like: Did this marketing campaign cause this purchase? Did this drug treatment
cause the patient to get better?
Domain-Directed Models Are More Robust to Noisy and/or Low-Volume Data
Algorithmic approaches really shine when you have relatively clean data, and a
lot of it. But more often than not, the data is less than perfect. With enough
data, modern machine learning and deep learning methods can often overcome these
issues. But when you are just starting to understand your data and want to make
predictions, you often won’t have enough data for robust algorithmic analysis.
When there is not much data, finding good modeling assumptions can be the
difference between successfully extracting the signal from the data and losing
it to noise.
With the domain-directed approach, modeling possible sources of noise in your
data will allow you to start making reasonable inferences early on about those
sources. These inferences can even help guide subsequent data collection
processes, which will help to improve the quality of future data. Even if you
eventually move to a more algorithmic approach, you will have benefitted from
insights obtained using the domain-directed approach.
In this way, domain-directed modeling can also be undertaken as an intermediary
step between more basic data analysis and more prediction-focused machine
learning methods, which you might use when you have more data available. The
insights gained in those early modeling steps are essential to the development
of future solutions.
There are many settings where domain-directed approach will shine, but both
modeling approaches have their place with their assorted strengths and
weaknesses. Here are a few takeaways to help you decide which approach will work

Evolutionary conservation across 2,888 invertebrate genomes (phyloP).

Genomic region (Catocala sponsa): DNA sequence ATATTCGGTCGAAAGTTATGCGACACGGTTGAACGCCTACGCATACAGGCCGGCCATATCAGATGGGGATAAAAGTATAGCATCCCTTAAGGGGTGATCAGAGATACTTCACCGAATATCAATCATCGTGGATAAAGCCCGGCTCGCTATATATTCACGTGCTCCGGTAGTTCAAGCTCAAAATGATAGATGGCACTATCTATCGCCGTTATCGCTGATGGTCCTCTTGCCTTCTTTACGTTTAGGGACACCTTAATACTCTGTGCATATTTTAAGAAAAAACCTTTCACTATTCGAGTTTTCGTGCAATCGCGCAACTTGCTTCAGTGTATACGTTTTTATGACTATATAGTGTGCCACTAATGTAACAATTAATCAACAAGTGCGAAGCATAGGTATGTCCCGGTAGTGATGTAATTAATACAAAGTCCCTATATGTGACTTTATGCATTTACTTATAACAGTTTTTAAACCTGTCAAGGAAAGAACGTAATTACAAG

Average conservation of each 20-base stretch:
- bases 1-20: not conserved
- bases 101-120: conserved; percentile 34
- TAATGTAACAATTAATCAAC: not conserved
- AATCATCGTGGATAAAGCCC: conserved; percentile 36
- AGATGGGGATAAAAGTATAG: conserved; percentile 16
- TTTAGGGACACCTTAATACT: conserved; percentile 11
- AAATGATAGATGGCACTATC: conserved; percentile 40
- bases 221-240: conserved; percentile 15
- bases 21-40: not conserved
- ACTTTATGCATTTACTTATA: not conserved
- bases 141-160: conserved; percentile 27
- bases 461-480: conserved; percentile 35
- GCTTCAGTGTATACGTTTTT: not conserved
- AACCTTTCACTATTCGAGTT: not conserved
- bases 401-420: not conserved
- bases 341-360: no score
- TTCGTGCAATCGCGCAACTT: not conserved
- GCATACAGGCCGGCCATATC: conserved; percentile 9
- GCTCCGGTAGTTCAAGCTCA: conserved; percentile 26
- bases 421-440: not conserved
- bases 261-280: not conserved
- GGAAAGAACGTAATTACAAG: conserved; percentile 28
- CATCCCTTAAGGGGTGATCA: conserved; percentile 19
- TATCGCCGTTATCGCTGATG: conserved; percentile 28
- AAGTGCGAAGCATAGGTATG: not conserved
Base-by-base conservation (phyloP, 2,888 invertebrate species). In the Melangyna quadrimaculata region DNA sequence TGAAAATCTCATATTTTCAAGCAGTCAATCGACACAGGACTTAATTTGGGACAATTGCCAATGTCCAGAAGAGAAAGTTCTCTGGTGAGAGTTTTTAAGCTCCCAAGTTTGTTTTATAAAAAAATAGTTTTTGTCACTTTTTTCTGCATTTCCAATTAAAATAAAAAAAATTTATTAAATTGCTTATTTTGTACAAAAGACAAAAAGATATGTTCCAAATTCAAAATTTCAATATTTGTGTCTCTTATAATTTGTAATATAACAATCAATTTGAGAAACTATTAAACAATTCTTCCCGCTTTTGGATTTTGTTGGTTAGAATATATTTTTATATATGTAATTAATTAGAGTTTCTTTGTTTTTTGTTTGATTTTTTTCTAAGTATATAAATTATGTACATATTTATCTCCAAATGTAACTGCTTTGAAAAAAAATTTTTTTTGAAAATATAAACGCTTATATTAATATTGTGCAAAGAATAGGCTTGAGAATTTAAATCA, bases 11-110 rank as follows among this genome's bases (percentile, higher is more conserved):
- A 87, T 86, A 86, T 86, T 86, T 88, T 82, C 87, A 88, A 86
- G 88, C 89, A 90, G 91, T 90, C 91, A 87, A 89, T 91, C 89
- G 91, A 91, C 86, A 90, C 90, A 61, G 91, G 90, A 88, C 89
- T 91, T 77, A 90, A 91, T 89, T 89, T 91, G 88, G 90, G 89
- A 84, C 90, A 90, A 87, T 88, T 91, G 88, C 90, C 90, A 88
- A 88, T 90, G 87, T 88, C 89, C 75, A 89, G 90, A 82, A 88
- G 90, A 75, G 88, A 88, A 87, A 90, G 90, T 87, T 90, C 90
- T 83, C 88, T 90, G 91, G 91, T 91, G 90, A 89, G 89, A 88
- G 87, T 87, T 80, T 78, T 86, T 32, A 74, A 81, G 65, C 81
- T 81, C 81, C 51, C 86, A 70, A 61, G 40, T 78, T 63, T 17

best for you.
Strengths of Algorithmic Approaches
Standardized, with assumptions and shortcomings internalized by the community
Easier to deploy
Require less tweaking
Work well when assumptions in the data align with assumptions in the algorithm
Work better on large, clean datasets, with uniform confidence/importance across all data points
Unavoidable for datasets where no clear domain-directed model can be identified
Strengths of Domain-Directed Approaches
Easier to generate insights for decision makers
Better communicate uncertainty
Work better when datasets are small or medium sized (fit in memory on a single machine)
Easy to adapt to complex interconnected datasets
A domain-directed approach is not the best solution to every problem, but it is
a very good technique for most problems. Even if a simple model can be
confidently assumed for key parameters—for example, a normal, log-normal,
exponential, or other distribution—you can gain the benefits of using a
domain-directed modeling approach.
No matter what problem you’re trying to solve with your data, Quansight has
expertise that can help. Whether you are just getting started or have
established and deep expertise and need extra help to reach your goals faster,
reach out to us for an initial consultation. We’ll be glad to help you make more
of your data—contact us at email@example.com.